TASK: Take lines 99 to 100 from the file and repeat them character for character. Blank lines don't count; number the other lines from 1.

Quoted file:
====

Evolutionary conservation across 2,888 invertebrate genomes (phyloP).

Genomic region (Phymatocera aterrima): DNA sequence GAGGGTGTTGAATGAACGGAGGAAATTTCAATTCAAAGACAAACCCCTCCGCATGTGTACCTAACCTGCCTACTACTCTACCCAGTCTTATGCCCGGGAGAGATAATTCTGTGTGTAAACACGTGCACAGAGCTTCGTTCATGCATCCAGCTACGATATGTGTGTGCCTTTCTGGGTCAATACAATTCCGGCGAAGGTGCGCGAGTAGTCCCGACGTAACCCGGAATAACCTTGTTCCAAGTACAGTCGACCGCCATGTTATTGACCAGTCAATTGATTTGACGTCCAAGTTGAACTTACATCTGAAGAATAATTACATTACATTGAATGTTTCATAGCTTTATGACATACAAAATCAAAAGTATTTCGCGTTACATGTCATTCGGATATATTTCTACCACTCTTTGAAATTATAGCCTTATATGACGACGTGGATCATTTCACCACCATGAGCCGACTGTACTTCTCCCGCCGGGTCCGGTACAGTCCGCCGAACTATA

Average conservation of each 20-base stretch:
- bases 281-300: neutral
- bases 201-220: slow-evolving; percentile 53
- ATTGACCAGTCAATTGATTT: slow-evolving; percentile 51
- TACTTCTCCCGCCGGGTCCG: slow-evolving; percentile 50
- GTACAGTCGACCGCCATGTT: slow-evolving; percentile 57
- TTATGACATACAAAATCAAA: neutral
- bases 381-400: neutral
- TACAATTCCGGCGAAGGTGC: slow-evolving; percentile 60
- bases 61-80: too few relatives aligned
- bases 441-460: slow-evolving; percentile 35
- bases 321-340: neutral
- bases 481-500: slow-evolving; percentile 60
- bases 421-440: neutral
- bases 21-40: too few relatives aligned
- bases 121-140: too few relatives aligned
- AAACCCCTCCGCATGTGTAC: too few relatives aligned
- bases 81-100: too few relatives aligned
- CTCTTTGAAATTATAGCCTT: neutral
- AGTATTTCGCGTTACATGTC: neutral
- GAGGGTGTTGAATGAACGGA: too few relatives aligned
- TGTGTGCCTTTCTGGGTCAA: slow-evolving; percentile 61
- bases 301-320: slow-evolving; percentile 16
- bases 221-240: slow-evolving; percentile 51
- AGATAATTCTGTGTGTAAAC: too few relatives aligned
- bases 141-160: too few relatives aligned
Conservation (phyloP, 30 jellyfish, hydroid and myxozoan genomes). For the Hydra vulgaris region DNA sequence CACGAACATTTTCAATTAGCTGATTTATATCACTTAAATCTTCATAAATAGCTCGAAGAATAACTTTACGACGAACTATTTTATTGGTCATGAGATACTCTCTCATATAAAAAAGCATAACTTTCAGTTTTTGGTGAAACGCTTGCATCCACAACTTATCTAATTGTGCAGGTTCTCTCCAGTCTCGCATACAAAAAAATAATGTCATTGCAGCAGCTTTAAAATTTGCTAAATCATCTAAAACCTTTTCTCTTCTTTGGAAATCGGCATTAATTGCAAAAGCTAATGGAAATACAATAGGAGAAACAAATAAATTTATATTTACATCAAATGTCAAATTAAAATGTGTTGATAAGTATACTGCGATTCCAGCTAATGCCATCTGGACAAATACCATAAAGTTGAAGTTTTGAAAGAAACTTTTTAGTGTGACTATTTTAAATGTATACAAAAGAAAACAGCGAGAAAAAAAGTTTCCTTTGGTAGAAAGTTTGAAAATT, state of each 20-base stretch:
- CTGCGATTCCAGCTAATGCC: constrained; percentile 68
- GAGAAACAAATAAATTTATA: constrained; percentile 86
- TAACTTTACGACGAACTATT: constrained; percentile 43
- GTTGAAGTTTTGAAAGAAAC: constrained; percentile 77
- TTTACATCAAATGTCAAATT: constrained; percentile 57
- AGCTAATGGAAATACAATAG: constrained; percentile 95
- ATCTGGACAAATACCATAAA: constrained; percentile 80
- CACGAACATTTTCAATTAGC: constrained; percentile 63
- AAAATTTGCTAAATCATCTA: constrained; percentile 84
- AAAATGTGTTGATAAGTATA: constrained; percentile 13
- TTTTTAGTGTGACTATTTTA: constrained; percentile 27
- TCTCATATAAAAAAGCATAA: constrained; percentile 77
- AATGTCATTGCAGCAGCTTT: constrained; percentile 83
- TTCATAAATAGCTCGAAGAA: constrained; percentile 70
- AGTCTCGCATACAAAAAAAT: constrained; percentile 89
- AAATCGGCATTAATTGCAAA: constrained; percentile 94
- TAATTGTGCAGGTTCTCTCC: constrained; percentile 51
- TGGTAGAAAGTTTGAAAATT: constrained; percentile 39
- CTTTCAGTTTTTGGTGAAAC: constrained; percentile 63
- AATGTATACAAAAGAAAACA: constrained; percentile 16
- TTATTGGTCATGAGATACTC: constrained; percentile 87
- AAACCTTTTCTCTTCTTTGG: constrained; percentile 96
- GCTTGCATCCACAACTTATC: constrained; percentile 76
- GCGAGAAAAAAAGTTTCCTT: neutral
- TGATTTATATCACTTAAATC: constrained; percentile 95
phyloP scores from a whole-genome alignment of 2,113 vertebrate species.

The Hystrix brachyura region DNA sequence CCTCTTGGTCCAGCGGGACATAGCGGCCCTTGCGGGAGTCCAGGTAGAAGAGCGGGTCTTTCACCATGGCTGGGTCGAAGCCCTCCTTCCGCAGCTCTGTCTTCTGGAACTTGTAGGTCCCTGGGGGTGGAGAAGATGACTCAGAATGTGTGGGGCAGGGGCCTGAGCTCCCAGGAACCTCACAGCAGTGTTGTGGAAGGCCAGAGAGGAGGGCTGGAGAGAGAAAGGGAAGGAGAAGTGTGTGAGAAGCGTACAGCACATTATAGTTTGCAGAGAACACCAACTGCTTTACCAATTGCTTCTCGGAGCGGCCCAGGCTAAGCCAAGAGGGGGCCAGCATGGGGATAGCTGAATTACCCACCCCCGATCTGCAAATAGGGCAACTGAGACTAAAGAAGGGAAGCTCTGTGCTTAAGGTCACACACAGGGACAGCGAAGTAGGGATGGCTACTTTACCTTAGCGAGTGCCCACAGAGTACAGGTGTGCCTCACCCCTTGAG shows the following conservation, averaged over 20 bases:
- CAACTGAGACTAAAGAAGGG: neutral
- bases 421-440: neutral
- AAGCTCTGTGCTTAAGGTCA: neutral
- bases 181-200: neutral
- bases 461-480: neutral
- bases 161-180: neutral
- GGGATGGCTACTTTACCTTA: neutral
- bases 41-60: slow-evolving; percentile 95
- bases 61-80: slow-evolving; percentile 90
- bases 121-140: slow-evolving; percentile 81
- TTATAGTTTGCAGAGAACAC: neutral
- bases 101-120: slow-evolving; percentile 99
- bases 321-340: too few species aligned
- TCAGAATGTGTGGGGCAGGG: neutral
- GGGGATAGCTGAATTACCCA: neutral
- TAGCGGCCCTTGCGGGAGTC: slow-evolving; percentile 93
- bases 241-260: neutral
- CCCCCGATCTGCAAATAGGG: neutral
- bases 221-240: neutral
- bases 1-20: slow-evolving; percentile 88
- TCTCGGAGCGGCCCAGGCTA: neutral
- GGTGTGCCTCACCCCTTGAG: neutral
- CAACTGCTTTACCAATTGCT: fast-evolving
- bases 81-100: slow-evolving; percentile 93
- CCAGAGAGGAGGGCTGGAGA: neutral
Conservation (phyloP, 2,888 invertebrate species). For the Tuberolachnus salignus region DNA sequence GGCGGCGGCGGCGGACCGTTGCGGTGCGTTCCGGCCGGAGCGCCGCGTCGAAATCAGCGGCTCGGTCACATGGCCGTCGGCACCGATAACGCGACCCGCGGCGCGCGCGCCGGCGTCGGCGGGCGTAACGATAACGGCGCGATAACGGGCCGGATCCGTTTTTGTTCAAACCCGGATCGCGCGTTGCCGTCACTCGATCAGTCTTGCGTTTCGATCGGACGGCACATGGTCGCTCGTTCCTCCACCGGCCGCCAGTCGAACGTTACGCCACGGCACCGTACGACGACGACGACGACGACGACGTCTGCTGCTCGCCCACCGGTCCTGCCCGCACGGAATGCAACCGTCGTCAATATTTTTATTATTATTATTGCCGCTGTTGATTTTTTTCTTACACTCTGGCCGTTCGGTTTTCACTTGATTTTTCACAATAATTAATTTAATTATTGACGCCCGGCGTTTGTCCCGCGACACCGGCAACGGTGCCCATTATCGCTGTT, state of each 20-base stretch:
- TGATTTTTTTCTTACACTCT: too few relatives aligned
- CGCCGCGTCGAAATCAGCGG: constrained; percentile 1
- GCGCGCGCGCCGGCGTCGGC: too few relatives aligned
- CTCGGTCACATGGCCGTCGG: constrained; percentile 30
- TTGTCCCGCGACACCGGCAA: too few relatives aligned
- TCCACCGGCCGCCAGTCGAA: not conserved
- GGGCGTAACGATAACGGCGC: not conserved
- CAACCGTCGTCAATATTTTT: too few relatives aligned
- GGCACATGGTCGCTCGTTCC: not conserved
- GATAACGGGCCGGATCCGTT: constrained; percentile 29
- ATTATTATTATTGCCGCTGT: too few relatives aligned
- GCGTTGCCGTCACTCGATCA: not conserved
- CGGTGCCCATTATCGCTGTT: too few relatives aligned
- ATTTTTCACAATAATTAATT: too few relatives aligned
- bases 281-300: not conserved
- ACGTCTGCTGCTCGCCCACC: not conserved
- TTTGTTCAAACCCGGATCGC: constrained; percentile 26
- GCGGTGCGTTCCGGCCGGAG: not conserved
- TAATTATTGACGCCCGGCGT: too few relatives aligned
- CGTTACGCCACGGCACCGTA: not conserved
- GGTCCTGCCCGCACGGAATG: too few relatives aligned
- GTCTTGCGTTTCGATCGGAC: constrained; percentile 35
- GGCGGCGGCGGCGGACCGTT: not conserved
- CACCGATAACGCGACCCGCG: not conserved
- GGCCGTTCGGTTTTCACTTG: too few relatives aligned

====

- TTTGTTCAAACCCGGATCGC: constrained; percentile 26
- GCGGTGCGTTCCGGCCGGAG: not conserved